For the second week of The Lenten Project, I was supposed to stop by for lunch at Peninsula United Methodist Church and then dinner at St. Mary Catholic Church in Hudson. Sadly, Mother Nature decided to throw a last minute curve ball my way by dumping several inches of snow on the northeast Ohio area last night making the roads impassable until well after lunchtime. And, in fact, looking at the projected radar forecast for the early evening hours, it appeared that I would have a narrow window of opportunity to drive up to Hudson for dinner and back before additional flurries began falling once again. That said, the taste for fried fish and pierogi being especially strong today, I decided to take the risk and venture out.
I was fortunate to have started writing this entry before heading out to Hudson. After linking to the website of St. Mary Catholic Church, I clicked on the link to make sure it was good. I'm glad I did. Apparently St. Mary had already canceled the dinner for Friday, February 26th. An appropriate response? Mustering up my best Homer Simpson voice, "D'oh!" I debated what to do now. When I started The Lenten Project, it was with the idea that I wanted to taste some of the area's non-commercial fish fries. Today, however, I had been given a big old basket of lemons. Thinking locally, I decided to re-focus and decided that in this particular case, I would still honor the notion of a fish fry, but at a restaurant that was very close to where I live, Duffy's Restaurant and Grill. They have been advertising an AYCE (all you can eat) fish fry on Fridays for quite some time.
Duffy's was located at 231 Darrow Road, Akron, OH 44305 and can be reached at 330-784-5043. Parking was in the lot connected to the south side of the restaurant and in a single row on the north side.
I had actually been wanting to try Duffy's since they reopened in December 2009. Very early in 2009, a fire had broken out in the kitchen during dinner service at the end of January and completely destroyed the inside of the restaurant. Fortunately, all of the patrons and staff were able to evacuate the building safely. Unfortunately, it took them almost a year to re-open. I didn't want to review them too soon after they opened because every restaurant needs a couple of weeks or a month to work out the service kinks. Tonight seemed like an opportune time.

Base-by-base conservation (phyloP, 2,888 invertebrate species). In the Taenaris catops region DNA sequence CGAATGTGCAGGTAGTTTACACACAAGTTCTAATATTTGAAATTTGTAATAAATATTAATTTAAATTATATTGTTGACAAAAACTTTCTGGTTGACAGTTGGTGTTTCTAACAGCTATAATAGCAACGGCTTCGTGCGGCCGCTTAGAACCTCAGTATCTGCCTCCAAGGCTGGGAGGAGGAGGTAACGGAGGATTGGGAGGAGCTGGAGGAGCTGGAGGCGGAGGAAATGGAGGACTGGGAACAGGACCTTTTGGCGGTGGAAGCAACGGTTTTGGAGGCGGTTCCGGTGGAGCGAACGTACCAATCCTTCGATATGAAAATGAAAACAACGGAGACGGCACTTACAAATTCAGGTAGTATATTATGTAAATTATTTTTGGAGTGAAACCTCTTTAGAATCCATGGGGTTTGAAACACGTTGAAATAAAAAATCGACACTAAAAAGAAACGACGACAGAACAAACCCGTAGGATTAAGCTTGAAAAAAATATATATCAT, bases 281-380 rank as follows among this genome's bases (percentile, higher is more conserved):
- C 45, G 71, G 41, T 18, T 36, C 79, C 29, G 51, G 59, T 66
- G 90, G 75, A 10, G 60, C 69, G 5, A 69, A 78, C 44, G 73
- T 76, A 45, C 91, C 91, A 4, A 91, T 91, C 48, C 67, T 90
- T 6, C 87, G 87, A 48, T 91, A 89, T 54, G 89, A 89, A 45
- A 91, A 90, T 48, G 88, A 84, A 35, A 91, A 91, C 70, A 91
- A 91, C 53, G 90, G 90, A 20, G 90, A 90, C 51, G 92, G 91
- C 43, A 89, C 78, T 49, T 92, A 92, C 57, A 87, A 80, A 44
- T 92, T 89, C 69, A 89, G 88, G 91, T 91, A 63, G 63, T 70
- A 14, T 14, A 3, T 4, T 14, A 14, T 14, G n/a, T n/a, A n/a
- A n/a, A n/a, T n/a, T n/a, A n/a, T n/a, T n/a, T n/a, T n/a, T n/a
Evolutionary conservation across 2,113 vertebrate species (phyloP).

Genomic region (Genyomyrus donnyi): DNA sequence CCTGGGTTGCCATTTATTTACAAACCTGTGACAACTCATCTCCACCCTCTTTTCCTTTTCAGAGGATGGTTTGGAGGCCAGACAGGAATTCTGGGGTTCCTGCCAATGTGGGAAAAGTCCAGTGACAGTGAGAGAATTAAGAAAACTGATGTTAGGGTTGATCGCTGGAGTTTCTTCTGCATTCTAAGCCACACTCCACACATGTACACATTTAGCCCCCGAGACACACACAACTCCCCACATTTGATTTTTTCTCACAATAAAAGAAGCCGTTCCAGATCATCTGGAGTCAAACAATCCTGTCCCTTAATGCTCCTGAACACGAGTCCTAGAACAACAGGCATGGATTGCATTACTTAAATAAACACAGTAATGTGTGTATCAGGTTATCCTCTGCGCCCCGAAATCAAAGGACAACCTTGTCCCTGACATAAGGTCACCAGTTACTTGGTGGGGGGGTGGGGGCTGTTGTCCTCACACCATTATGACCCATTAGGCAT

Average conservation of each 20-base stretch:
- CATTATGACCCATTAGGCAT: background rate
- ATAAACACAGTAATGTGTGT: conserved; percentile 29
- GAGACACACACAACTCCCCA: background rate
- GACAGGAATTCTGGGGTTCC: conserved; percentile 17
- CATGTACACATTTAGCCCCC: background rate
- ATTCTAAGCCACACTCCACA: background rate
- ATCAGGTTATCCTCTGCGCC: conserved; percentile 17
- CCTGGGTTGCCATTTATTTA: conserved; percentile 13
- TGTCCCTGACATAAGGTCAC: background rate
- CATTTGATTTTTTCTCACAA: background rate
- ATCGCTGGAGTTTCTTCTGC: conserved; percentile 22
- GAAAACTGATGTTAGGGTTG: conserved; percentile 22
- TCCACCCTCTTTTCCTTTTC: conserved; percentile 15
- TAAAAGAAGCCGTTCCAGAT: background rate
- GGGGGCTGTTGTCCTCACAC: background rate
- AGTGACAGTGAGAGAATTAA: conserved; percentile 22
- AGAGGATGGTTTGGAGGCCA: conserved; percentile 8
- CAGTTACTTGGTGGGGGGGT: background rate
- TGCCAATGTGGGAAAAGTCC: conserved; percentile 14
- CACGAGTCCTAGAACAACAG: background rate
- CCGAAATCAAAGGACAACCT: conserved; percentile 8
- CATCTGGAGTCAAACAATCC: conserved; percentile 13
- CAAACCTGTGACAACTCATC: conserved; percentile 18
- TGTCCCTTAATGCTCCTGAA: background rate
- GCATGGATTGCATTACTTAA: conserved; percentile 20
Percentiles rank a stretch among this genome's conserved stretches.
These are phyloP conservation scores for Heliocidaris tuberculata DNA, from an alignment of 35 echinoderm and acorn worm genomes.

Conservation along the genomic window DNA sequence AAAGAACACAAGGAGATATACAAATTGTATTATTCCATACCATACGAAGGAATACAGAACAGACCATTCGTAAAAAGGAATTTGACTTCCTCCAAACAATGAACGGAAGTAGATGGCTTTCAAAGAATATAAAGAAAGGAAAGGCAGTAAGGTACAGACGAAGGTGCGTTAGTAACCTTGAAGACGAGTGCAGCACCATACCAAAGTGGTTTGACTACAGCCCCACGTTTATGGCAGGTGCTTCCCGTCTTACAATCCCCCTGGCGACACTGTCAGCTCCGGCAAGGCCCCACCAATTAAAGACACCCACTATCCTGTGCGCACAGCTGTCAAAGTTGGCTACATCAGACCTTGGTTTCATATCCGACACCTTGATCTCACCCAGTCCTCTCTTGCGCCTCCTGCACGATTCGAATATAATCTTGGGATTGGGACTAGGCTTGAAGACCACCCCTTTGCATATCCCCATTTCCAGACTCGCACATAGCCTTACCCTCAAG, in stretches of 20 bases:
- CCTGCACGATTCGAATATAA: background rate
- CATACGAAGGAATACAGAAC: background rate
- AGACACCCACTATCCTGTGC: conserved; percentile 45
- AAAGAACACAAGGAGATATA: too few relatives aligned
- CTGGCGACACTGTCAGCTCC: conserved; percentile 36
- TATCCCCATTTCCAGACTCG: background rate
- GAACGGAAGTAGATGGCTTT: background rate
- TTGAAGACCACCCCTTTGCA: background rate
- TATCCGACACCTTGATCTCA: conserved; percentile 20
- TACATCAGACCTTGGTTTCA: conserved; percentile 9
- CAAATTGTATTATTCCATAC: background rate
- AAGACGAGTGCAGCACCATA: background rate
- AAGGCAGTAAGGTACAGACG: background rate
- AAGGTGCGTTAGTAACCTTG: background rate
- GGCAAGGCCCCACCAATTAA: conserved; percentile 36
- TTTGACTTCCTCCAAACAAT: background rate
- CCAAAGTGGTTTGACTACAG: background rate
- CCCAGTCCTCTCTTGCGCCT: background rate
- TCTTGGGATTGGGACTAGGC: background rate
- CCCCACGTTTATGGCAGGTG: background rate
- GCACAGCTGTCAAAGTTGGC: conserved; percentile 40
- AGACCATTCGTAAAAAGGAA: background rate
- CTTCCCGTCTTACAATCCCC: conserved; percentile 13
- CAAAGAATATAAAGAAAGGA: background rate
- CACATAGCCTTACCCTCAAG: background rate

As I drove up Darrow Road, the first thing I noticed was the roadside sign:
I had gone early today, both wishing to beat the impending snow storm and the Friday dinnertime crowds. Even at 4:50 PM, I pulled into an almost completely filled parking lot. There were two entrances to Duffy's. One was on the side of the building and leads you directly into the bar area. The other, the front entrance,
leads you to a reception area where you can go left to enter the restaurant area or right to enter the bar area. While the interior of Duffy's was essentially one big room, a partition divided the restaurant in half. That being said, I could easily see the barside flat panel TV's from my table on the restaurant side. While I've heard tales of the dim interior before the fire, the current interior was decently lit and looked modern and updated.
While I knew I was here for the fried fish, I went ahead and took photographs of the menu:
The daily specials were printed on a piece of paper and affixed to the top of the menu:
From what I gathered on additional signs around the restaurant also listing the daily specials, the cheese ravioli were homemade. Half-tempted to go with something that I knew was made from scratch, I stuck to my guns and ordered the fried fish dinner. With my dinner, I received a dinner roll and my choice of salad.
Here was a shot of the dinner roll and pats of butter that my server brought me:
The roll was nothing special. It was room temperature and fresh. The butter was nice because it was also room temperature and spread easily on the roll.
My server brought my cole slaw out with my dinner roll: